A cappuccino is an Italian coffee drink which is traditionally prepared with espresso, hot milk, and steamed-milk foam. The name comes from the Capuchin friars, referring to the colour of their habits.
The espresso is poured into the bottom third of the cup, followed by a similar amount of hot milk. The top third of the drink consists of milk foam; this foam can be decorated with artistic drawings made with the same milk, called latte art.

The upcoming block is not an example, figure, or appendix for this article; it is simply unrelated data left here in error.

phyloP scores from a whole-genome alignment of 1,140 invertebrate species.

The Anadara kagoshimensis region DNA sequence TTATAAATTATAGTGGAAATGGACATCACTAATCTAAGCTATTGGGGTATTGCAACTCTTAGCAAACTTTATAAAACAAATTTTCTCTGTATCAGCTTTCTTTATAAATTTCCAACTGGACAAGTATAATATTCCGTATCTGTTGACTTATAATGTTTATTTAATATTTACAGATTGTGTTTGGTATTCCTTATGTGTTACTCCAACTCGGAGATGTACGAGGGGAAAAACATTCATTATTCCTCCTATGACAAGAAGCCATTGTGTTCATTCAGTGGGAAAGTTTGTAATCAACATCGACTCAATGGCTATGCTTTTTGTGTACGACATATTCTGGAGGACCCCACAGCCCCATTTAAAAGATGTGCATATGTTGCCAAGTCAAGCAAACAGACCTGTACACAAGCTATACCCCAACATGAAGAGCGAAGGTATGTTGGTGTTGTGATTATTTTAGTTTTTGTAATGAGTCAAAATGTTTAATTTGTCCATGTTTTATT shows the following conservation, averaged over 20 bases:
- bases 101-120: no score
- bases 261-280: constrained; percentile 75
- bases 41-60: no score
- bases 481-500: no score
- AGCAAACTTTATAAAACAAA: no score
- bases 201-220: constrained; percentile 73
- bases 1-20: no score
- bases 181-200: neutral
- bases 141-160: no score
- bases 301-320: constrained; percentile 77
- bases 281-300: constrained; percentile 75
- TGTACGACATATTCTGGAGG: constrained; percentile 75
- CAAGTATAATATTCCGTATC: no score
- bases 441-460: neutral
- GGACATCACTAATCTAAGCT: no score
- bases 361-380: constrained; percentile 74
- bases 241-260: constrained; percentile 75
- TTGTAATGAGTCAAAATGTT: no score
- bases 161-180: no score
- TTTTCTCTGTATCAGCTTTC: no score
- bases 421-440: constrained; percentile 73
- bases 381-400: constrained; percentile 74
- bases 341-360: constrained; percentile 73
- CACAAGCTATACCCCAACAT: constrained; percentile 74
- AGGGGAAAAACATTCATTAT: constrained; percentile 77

In Italy, and throughout continental Europe, cappuccino was traditionally consumed early in the day as part of the breakfast, with some kind of sweet pastry. Generally, Europeans did not drink cappuccino with meals other than breakfast, preferring espresso throughout the day and following dinner. However, in recent years Europeans have started to drink cappuccino throughout the entire day. Especially in Australia and Western Europe (The UK, Ireland, The Netherlands, Germany, Belgium, France and Spain) cappuccino is popular at cafés and terraces during the afternoon and in restaurants after dinner.